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11.1 Local games

Each connected eyespace of a dragon affords a local game which yields a local game tree. The score of this local game is the number of eyes it yields. Usually if the players take turns and make optimal moves, the end scores will differ by 0 or 1. In this case, the local game may be represented by a single number, which is an integer or half integer. Thus if `n(O)' is the score if `O' moves first, both players alternate (no passes) and make alternate moves, and similarly `n(X)', the game can be represented by `{n(O)|n(X)}'. Thus {1|1} is an eye, {2|1} is an eye plus a half eye, etc.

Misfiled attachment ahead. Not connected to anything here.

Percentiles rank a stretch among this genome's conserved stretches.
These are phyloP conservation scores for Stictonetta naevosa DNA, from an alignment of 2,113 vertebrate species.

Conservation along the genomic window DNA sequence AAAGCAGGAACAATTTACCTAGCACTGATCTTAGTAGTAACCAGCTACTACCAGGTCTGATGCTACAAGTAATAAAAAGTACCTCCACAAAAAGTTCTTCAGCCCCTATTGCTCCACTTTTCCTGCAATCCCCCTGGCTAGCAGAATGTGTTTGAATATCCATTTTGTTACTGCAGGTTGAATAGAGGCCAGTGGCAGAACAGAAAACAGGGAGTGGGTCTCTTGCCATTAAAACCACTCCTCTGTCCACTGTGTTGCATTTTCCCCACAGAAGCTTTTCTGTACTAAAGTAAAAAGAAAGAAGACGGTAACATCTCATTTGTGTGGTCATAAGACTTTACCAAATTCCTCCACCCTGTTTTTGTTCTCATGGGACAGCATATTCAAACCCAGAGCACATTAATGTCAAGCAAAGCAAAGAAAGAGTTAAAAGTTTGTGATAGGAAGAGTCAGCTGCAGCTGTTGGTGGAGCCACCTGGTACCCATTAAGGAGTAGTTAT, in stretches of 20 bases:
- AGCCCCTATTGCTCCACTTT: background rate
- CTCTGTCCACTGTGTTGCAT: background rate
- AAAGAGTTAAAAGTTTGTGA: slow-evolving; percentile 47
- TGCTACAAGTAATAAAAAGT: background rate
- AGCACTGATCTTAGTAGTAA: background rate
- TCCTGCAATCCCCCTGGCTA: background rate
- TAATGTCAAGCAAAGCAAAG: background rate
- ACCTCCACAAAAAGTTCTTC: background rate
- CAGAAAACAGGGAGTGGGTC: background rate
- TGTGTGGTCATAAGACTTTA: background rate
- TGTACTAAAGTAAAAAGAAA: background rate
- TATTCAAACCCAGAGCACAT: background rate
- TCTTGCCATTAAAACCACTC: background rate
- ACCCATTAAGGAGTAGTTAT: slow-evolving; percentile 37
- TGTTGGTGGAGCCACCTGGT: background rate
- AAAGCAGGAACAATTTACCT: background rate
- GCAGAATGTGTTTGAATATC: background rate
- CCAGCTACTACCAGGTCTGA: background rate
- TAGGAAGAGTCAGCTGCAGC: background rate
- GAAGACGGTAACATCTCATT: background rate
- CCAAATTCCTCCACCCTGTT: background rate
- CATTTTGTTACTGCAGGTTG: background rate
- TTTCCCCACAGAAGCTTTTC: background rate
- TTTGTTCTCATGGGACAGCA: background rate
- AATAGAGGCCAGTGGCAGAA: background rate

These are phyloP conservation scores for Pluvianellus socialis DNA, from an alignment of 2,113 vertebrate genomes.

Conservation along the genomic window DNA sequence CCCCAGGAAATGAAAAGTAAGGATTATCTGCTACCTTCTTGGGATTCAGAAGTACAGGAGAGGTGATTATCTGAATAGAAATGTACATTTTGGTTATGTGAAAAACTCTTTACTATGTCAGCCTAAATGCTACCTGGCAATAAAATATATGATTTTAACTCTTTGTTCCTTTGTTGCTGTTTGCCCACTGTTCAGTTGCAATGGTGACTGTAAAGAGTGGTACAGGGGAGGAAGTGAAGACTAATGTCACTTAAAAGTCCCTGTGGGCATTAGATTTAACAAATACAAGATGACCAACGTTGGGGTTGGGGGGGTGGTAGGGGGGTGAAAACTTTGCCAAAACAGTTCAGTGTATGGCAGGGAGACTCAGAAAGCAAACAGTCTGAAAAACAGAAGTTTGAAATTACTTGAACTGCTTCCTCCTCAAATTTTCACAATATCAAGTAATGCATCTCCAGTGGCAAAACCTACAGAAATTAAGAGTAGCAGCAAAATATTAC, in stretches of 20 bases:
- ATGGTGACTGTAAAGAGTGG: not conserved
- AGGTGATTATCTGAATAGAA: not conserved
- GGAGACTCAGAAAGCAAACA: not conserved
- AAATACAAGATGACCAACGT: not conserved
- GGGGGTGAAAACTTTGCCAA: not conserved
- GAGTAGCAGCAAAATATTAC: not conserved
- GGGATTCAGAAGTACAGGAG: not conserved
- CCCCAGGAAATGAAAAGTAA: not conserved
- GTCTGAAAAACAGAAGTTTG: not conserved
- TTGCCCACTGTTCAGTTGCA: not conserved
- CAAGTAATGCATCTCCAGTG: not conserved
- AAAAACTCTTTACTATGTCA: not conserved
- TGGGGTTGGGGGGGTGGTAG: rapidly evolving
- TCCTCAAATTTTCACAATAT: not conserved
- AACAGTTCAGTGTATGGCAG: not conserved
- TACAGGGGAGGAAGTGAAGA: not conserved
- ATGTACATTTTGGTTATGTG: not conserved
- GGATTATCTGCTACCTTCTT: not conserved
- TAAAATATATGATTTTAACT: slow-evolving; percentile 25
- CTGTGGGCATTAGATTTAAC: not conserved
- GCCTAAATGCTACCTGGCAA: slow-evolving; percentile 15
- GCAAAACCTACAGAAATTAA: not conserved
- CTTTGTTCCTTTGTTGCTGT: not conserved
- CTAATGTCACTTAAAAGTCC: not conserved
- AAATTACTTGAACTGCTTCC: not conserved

The exceptional game {2|0} can occur, though rarely. We call an eyespace yielding this local game a CHIMERA. The dragon is alive if any of the local games ends up with a score of 2 or more, so {2|1} is not different from {3|1}. Thus {3|1} is NOT a chimera.

Here is an example of a chimera:

 
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